My first thought upon hearing that Bobby Flay was leaving the Food Network? Good riddance.  

Having grown up on Food Network, I’ve seen my fair share of Bobby Flay, and I’ve never been particularly impressed.  Despite his best efforts, his Southwest/Tex-Mex style of cooking will always remind me of “this is Chili’s, but fancier.” The title of Iron Chef may have meant more to a younger me, but several seasons of the competition/reality show created specifically to give away said title has made me cynical to how much weight it really carries.  Any of his attempts at making a traditional, stand-alone cooking show were lackluster and forgettable, with most of them consisting mostly of “I’m just gonna throw something on the grill.” Throwdown with Bobby Flay’s whole premise was based on the presumption that he could just waltz into any chef’s house and make a better version of their regional delicacy- one that usually had historical significance or at the very least had been passed down from generation to generation- all because he is Bobby Flay.  And while its spiritual successor, Beat Bobby Flay, did away with the more problematic implications, the message at the end of the day was still the same: Bobby Flay is a Golden God of Cooking, and only a fool would dare to challenge Him.

So when word broke out that the split between Flay and Food Network came down to their refusal to pay out the $100M contract he demanded, it’s easy to continue to hate him.  Does his hubris know no bounds?  Guy Fieri was recently renewed for an $80M contract, but he’s still regularly cranking out new shows (and is actually likeable).  All Flay does nowadays is Beat Bobby Flay, and the smug bastard thinks he deserves a bigger payout than the Mayor of Flavortown? 

But let’s look at the big picture here.  Bobby Flay was the last of the old guard.  

Emeril Lagasse cashed his Food Network check years ago, and has been floundering from one network to another and putting his name on cheap infomercial pans ever since.  Mario Batali has been ousted for pervert crimes.  As much as I don’t like Flay, I have to admit he’s the only chef that’s been on the network since its founding and is still making a name for himself.  And I’m sure that the problem here isn’t that Food Network didn’t have deep enough pockets to satisfy Flay’s request.

It’s no secret that Food Network has changed a bit since its inception.  Little by little, the focus of the channel has shifted away from chefs towards home cooks and from practical cooking to competition/reality shows.  The former isn’t necessarily a bad thing, home cook viewers are going to be more likely to relate to and cook along with home cook show hosts without being intimidated by cheffy techniques and pretensions.  But the latter has spun so out of control that the parent company had to start the Cooking Channel in order to compensate for the lack of actual instructional cooking shows.  At first, I was going to say that since Flay is the last of the old chefs to stay on the network, this could signal even further devolving into brash competitions for the sake of the drama and/or mindless background noise.  But, again, his only remaining show at this point was Beat Bobby Flay, so it could be argued his presence had little influence over this trend.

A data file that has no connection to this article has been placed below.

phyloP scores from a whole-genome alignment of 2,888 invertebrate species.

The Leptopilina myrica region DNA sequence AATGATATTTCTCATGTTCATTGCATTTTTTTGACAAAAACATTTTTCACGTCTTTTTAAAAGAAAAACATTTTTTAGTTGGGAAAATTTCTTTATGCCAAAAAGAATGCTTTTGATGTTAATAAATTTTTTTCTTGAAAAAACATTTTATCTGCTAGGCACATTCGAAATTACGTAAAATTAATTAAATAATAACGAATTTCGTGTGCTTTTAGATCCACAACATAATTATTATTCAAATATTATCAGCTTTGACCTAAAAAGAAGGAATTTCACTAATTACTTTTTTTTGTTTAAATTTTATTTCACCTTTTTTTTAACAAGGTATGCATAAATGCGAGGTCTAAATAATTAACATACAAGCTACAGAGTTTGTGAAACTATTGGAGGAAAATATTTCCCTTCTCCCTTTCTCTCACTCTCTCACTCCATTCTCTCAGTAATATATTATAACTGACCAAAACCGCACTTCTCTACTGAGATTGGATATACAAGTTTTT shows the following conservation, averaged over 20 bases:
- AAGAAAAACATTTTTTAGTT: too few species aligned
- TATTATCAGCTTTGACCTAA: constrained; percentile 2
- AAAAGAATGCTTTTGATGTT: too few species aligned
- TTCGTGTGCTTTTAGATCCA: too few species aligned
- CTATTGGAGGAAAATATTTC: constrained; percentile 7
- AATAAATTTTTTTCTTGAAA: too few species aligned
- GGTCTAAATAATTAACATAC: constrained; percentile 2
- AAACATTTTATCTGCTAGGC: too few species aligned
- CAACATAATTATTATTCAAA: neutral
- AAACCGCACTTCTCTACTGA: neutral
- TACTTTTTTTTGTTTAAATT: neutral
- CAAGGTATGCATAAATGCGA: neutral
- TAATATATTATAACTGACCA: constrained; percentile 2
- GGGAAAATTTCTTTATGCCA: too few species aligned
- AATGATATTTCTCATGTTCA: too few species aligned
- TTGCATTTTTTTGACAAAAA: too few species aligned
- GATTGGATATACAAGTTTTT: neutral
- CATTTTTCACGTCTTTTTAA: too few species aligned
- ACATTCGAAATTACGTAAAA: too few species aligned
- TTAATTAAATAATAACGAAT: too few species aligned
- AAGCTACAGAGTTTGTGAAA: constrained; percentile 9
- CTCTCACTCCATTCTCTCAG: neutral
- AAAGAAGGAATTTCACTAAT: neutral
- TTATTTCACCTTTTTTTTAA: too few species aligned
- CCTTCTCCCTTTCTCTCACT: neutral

At the same time, what will Flay do next?  I honestly find it hard to believe that he intends to go back to being just a restaurateur.  Many have speculated that with the bloat of unremarkable streaming services flooding the market, there’s a good chance that many will try to grab him up for shows exclusive to their platforms to give themselves an edge.  That being said, I feel like most of them will struggle to come up with anything close to the $100M that he’s asking for. 

Or, maybe we’ll get something like the Jeremy Renner app.

Remember when that was a thing? Wild.

Ok, but really. Some people have been speculating that he might just launch his own streaming platform of some kind. Between his ego and the recent trend of content creators striking it out on their own, I really don’t think this would be too out of left field.  And, assuming he’s able to obtain the rights to all the shows he’s done over the years (I don’t even know how that would work for Iron Chef), such a platform would, if nothing else, have an extensive backlog of programs upon launch.

Let’s revisit that ego for a second.  Bobby Flay helped build the Food Network, and he knows it.  And I’m sure he’s just as aware of the changes to the network that have transpired over the years as the rest of us.  To see an empire he created become so bastardized, to see his precious title of Iron Chef be turned into a tangled mess of sloppy spin-offs- and to be powerless to stop it- is not something he would take lightly.  It’s quite possible that if he has something in store, it could be something that he’s been planning for a while, and he’s using this failed contract negotiation to a.) make a clean break from Food Network and b.) drum up publicity and anticipation for his next move.

Or maybe he just really wanted that $100M, and he’s just waiting for Food Network to come crawling back to him.  Who knows.

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